Taiwanese Officials Agree to Buy Nearly $3 Billion of Corn, Soybeans

Taiwanese trade officials agreed Tuesday to buy nearly $3 billion of U.S. corn and soybeans at a ceremony with Gov. Kim Reynolds and Iowa farm leaders at the Iowa State Capitol.

Members of the Taiwan Agricultural Trade Goodwill Mission signed letters of intent to buy between 96 million and 107 million bushels of U.S. soybeans and 59 million bushels of corn between 2023 and 2024.

Reynolds said the purchases, valued at $2.6 billion, are good for the state, the nation's largest corn grower and second-largest soybean producer. Taiwan's purchases are "powerful proof of Iowa farmers' global reputation for high- quality agricultural production ? and the enormous benefits that flow to our economy as a result," said Reynolds in a statement.

Iowa Agriculture Secretary Mike Naig said the agreements are significant. "You're talking $2 billion worth of soybean purchases," Naig told reporters after the signing. "You're talking of nearly a billion dollars' worth of corn purchases. ... Those things add up over time."

The Iowa Soybean Association said the Taiwanese market is important to farmers. Last year, Taiwan, with a population of almost 24 million, imported more than 51 million bushels of U.S. soybeans, according to U.S. Department of Agriculture data.

Altogether, Taiwan imported $3.9 billion worth of American farm products in 2021, USDA data shows.

"More than 60% of the U.S. soybean crop is exported globally each year, meaning our ability to maintain existing global markets and expand new ones is critical to the continued success of our state's soybean farmers and the industry," Randy Miller, a south- central Iowa farmer and the association's board president, said in a statement.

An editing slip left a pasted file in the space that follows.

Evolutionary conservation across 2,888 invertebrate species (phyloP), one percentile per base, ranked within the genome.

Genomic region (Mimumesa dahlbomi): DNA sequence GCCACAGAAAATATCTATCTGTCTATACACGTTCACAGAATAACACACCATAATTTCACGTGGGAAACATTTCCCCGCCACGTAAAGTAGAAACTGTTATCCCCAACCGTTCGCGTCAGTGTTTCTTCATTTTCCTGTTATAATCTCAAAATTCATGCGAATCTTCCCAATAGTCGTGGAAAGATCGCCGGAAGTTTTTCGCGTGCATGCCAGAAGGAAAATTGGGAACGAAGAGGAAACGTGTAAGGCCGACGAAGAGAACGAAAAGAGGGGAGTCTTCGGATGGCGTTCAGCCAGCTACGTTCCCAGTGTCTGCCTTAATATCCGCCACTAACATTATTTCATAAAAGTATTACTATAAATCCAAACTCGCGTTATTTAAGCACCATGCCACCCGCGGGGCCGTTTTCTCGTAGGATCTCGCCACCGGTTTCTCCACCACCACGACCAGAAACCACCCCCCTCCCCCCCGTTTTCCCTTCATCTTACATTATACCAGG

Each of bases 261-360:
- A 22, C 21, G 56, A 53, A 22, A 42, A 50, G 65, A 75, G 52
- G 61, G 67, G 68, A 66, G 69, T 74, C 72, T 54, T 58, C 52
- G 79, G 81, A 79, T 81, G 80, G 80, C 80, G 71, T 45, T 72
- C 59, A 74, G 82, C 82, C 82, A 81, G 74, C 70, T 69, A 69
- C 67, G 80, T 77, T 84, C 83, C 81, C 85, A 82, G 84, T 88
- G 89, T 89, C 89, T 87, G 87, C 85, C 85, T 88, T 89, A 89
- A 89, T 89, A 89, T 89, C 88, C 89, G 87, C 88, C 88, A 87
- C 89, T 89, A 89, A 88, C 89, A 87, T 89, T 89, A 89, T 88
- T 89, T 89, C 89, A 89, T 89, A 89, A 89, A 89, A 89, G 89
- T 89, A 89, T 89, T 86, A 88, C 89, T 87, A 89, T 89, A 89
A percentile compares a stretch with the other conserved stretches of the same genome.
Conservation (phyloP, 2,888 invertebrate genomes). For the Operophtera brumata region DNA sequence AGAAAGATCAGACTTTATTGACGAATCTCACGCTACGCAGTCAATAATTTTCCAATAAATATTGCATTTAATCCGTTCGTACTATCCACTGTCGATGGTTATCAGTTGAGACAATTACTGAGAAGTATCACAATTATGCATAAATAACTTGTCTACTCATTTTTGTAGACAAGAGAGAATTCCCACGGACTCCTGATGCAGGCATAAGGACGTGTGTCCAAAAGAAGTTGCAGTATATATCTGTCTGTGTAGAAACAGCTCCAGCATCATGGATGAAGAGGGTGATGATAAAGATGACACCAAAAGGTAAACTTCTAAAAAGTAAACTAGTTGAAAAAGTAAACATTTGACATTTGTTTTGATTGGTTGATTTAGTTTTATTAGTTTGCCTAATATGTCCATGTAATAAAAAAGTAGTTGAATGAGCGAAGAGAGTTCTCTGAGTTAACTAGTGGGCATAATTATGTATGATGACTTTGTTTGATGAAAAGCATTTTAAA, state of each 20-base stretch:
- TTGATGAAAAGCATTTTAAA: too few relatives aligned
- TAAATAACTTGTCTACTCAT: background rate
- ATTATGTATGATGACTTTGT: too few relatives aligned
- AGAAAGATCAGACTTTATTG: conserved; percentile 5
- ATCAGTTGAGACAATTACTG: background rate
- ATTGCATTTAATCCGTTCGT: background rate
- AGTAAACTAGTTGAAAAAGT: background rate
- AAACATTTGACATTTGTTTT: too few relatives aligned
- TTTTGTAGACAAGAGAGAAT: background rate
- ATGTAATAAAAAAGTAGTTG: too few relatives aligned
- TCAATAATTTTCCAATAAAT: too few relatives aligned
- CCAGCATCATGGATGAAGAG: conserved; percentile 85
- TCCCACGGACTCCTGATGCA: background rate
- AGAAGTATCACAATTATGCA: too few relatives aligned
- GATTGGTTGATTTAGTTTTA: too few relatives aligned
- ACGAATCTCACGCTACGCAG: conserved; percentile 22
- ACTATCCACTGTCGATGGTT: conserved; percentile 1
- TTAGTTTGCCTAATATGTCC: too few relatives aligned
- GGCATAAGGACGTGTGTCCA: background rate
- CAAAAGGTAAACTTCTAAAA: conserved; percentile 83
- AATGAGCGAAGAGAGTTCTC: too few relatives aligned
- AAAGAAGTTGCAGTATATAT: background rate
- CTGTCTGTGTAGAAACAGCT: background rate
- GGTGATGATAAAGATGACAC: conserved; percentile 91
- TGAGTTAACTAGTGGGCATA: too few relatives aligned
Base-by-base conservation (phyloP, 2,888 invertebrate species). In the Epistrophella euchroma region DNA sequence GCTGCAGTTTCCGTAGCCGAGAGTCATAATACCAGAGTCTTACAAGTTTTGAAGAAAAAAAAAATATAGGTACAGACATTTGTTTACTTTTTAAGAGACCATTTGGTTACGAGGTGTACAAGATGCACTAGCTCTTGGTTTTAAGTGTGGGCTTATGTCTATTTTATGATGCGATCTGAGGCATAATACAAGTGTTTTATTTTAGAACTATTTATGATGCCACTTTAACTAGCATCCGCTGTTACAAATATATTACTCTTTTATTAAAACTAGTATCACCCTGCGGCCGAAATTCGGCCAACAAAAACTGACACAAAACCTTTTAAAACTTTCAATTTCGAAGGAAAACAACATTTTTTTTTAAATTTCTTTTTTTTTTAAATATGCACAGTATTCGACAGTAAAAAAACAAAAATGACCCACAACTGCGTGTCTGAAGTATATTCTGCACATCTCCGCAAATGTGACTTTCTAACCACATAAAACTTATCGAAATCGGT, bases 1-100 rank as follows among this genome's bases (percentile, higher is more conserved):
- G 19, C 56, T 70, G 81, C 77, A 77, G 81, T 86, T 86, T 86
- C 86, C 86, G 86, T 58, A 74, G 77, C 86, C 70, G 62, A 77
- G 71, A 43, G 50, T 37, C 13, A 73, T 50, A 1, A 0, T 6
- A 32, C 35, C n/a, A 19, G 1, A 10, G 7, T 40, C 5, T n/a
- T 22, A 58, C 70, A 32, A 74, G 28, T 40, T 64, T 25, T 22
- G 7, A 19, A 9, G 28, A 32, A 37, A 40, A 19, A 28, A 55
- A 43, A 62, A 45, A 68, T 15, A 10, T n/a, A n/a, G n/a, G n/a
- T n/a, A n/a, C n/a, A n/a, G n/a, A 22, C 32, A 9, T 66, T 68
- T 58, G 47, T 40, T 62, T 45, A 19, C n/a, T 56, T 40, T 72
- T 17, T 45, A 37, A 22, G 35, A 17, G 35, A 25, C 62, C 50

Taiwan is Iowa's 12th-largest trading partner, with Iowa exports to that country estimated at $305 million in manufactured and value-added goods in 2021, the state said. In the first half of 2022, Iowa exports to Taiwan have increased 4% compared to last year.

The Taiwanese trade delegation has toured Iowa farms and other agricultural operations and met with producers, commodity groups and university representatives during its visit to the state, officials said.

"Our longstanding friendship and our growing trading partnership with Taiwan are positives for Iowa's economy and farmers and we sincerely appreciate their letter of intent to purchase more corn and soybeans," Naig said in a statement.

China is the largest buyer of U.S. corn and soybeans, purchases that totaled about $19.2 billion. Overall, U.S. farm and food exports reached a record $177 billion, beating the previous high, set in 2014, by nearly 15%.